"It was great working with Ollie on our first project,
he very quickly grasped the look we wanted to achieve and has been very patient with all our questions!
He came up with some innovative ideas and we are delighted with the final designs. We are very excited
to see the end result."
Julia Leahy, Director, Steps Rehabilitation Ltd
Nestled in the valley along Abbeydale Road, the former Jacob’s manufacturing site is bounded by railway, river and road. The 23 bedroom facility forms part of a larger care village and reflects its industrial heritage with its carefully design exterior.
The building envelope comprises linear and reclaimed bricks, to offer contrast to one another whilst complimenting the timber element in tone and warmth.
Carefully detailed materials see window reveals, parapet coping and banding acknowledge the industrial vernacular of the former industrial buildings. This is emphasised further with selected details encompassing exposed steel.
A green sedum roof adds bio-diversity and visual screening to minimise the scar left by an industrial concrete slab, whilst internally the industrial approach continues through interior finishes carefully selected to enhance the experience for the users. By careful detailing and with thought for furniture and picture frames, the exceptional facilities and standard of care can be achieved without the aesthetics being compromised.
" It has been a pleasure working with 33 Architecture; I was very impressed with the friendly, approachable and professional service, and delighted with the end result.
From the very outset of the project I felt Ollie
listened carefully and really understood my vision,
I was delighted with the design ideas and solutions presented and these have led to practical, contemporary and individual space that has a wonderful aura.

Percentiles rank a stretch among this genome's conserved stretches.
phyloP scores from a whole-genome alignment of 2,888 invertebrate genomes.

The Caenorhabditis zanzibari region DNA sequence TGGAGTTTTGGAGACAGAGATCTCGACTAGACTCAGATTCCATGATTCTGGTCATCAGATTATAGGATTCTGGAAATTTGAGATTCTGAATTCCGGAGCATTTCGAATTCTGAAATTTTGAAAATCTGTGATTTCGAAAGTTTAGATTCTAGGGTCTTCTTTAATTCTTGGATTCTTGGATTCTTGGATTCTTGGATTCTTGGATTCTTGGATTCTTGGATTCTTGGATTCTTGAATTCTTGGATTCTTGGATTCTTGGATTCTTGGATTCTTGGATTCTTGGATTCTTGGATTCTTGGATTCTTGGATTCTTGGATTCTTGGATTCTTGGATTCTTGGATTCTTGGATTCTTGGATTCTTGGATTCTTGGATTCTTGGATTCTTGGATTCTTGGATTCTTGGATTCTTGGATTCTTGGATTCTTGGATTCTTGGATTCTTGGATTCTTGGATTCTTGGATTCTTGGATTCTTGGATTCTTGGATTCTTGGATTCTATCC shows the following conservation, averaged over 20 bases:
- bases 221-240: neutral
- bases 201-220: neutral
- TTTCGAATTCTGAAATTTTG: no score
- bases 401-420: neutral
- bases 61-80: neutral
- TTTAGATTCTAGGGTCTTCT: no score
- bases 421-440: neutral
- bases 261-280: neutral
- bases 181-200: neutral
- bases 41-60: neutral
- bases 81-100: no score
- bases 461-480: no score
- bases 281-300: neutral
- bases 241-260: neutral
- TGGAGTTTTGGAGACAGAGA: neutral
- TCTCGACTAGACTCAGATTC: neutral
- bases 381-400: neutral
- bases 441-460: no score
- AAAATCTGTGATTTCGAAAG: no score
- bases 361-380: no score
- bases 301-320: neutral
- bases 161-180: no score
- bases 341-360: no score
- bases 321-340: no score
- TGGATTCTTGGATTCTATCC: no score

I can highly recommend Ollie Currie and 33 Architecture without hesitation.”
Private Client, Moorbank Road
33 Moorbank Road was a neglected dwelling, hidden from sight and adapted to cater for its elderly occupant prior to the client’s aquistion; the property required an investment of both time and detailing to achieve the clients aspirations.
Taking inspiration from our fashion designer client’s lifestyle the brief was based around Feng Shui, a Chinese philosophical system of harmonising people with their surroundings. The existing dwelling was to be re-modelled extensively and create a more open plan of living and light into all spaces.
The client also required a new studio in which they could create their own designs: separate, yet connected to the main house, it was to be a private but light filled space, which we achieved through a considered approach to the site and the orientation for light, as well as views back into the tranquil oriental inspired landscape.